This regards the April issue letter from Richard Evans, director of American Brahman Breeders Association, on the “Crossbreeding With Composites” article in the February issue of BEEF.

I can only say, with all due respect, that he's dead wrong in his comments regarding hybrids and heterosis.

A quick look at another dictionary, such as “Webster's Ninth New Collegiate Dictionary,” provides this definition of “hybrid” — the offspring of two animals or plants of different races, breeds, varieties, species or genera.

The amount of heterosis produced in a mating is dependent on the amount of heterozygosity produced, and the most heterozygosity produced (in order from most to least) would be mating:

  • animals of different species,

  • animals of different breeds,

  • distinctly different inbred lines of the same breed,

  • unrelated animals of the same breed, and

  • related animals of the same breed.

The designation of genus, specie or breed is a label imposed by man; heterosis is still dependent on the amount of heterozygosity produced in a mating, as heterosis is proportional to heterozygosity. For all practical purposes, mating animals of the same breed produces almost no useful heterosis.

Mating animals of different species has generally been met with major fertility problems, i.e., mules, bison x cattle crosses, yak x cattle crosses, etc. Thus, for at least the last 60 years, crossing breeds of cattle has been the predominant practice, and extensive research has repeatedly proven heterosis or hybrid vigor (performance advantage of crossbred animals over and above the average of the parental breeds used) does exist.

Furthermore, heterosis isn't only measurable in the F1 (or first cross), but also in the F2, F3, and F4 crosses. This is borne out by the Germ Plasm Utilization project at the U.S. Meat Animal Research Center, Clay Center, NE.

The fact Brahman (Bos indicus) and domestic cattle (Bos taurus) mate and produce offspring with basically no fertility loss would, in the minds of some taxonomists, indicate Bos indicus isn't a distinctly different specie from Bos taurus. Reference “Animal Breeding Plans” by Jay Lush, Iowa State University Press, 1945.

While the original article in the February issue says: “maximum heterosis is realized in the first cross of distinctly different parents,” it would have been more precise to say: “maximum heterosis is realized in the first cross of distinctly different parental breeds.”
Jim Gosey
Animal science professor emeritus
University of Nebraska, Lincoln

Controlled burns are proven

The April issue article regarding controlled burning, “Bye-Bye, Hoppers” (page 40), pointed the many obviously negative aspects of the misguided anti-controlled burning programs.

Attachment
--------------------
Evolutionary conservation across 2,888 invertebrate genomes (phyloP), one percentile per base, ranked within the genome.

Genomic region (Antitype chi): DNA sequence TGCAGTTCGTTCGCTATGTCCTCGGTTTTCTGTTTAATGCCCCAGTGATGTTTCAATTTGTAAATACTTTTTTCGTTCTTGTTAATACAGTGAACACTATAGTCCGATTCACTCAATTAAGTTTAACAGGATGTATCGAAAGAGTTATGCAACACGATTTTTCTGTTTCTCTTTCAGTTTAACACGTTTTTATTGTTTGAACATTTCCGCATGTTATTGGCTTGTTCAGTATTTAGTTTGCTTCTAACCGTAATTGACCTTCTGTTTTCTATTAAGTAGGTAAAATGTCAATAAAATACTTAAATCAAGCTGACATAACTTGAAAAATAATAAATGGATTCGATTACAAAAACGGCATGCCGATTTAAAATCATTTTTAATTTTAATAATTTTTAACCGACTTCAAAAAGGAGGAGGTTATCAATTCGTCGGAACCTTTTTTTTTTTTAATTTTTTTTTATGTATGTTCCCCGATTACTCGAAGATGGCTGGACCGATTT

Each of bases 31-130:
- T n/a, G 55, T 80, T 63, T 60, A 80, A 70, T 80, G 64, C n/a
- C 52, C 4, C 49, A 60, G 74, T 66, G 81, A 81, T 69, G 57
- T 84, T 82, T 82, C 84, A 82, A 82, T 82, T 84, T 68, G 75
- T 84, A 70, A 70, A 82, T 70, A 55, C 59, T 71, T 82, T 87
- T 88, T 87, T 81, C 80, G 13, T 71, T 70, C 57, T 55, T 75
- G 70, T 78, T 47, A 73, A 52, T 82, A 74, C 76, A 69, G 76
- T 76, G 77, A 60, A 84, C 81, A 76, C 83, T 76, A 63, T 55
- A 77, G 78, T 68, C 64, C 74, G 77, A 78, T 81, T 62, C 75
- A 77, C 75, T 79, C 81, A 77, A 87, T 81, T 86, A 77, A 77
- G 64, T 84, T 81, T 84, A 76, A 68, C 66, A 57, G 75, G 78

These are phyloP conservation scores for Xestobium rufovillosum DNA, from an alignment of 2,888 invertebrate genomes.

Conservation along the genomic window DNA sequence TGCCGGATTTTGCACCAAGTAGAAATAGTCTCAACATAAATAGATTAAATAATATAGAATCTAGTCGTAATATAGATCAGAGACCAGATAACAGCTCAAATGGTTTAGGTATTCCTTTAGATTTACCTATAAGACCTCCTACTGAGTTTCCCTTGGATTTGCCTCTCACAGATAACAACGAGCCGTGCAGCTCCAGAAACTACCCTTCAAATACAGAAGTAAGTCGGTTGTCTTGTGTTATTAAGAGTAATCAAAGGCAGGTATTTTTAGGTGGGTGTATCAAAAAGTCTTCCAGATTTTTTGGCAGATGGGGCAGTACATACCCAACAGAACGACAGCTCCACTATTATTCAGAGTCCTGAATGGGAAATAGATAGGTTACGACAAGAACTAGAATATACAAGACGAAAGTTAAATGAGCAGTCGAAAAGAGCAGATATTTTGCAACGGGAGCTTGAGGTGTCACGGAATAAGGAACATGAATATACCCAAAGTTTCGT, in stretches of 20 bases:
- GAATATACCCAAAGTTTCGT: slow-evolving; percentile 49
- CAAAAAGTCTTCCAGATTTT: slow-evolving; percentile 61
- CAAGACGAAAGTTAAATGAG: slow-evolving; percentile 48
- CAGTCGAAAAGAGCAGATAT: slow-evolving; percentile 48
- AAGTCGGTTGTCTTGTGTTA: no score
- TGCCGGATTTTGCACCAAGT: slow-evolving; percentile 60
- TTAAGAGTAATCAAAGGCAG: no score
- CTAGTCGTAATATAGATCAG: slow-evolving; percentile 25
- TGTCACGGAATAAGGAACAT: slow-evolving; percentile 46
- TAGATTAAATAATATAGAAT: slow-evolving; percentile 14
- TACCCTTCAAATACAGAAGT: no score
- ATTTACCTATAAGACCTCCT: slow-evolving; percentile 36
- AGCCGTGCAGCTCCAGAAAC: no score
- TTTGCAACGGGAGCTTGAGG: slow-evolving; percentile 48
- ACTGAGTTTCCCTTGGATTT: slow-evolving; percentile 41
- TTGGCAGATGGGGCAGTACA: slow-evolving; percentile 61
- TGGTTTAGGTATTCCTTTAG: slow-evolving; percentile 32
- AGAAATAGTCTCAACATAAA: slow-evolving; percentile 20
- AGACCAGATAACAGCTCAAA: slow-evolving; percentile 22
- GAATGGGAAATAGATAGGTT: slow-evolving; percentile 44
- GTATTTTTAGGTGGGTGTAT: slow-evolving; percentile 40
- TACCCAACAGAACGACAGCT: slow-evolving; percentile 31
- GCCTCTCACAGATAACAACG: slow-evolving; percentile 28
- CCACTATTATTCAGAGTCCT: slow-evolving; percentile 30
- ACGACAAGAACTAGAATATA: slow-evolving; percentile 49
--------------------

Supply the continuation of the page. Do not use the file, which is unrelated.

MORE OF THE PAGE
I've spent a lifetime with livestock and row crop farming and farm-animal veterinary medicine in the coastal plain farming area of lower South Carolina. I learned early on, and it was reinforced in my veterinary practice, that luck and coincidence rarely explain things. The answer, and ultimate solution to a problem, generally lies in “cause and effect.”

Regular controlled burning used to be standard practice in our area. We rarely had catastrophic forest fires, the trees grew faster and reproduced better, and natural grasses for the cattle did better. We rarely saw a tick on livestock and very little of the tick-borne diseases and parasites.

Slowly, as the years went by, and with the crusades against controlled burning, all this changed. A coincidence? Hardly so.
Earle Goodman, DVM
Turbeville, SC

Thoughts on buying bulls

Buying enough bulls (“Bullish Returns, Part II,” March BEEF, page 82) to be assured of having those last few cows sought and serviced, wherever they might be, has a definite downside. Purchase price, feed — enough for at least one more cow, one more calf to sell, fighting with possible bull injuries, broken corral planks and miscellaneous annoyances, and minus the salvage value at the sales ring on several insurance bulls, all adds up.

Prices being what they are right now, those late, late calves may allow the cow to break even on her feed and pasture bill. But the time seems to be coming when it'll take the profit from another earlier-calving cow to carry her.

Those numbers hit home some time ago here. Using Baekert Gaucho Brand just-about-stretch-proof barbwire and twisted wire fence stays, I made a pasture with steel posts 60 ft. apart; and part of a second 100 ft. apart (cattle will respect the devil of out of good wire). It includes a water hole and one short stretch of creek and I use it for breeding season use only.

Toss in a second somewhat similar pasture (and some early, early crested wheatgrass acreage) and 85% of 200 cows are bred the first heat period, using five, sometimes six, bulls.

Gotta have some insurance you know.
John Barton
Saco, MT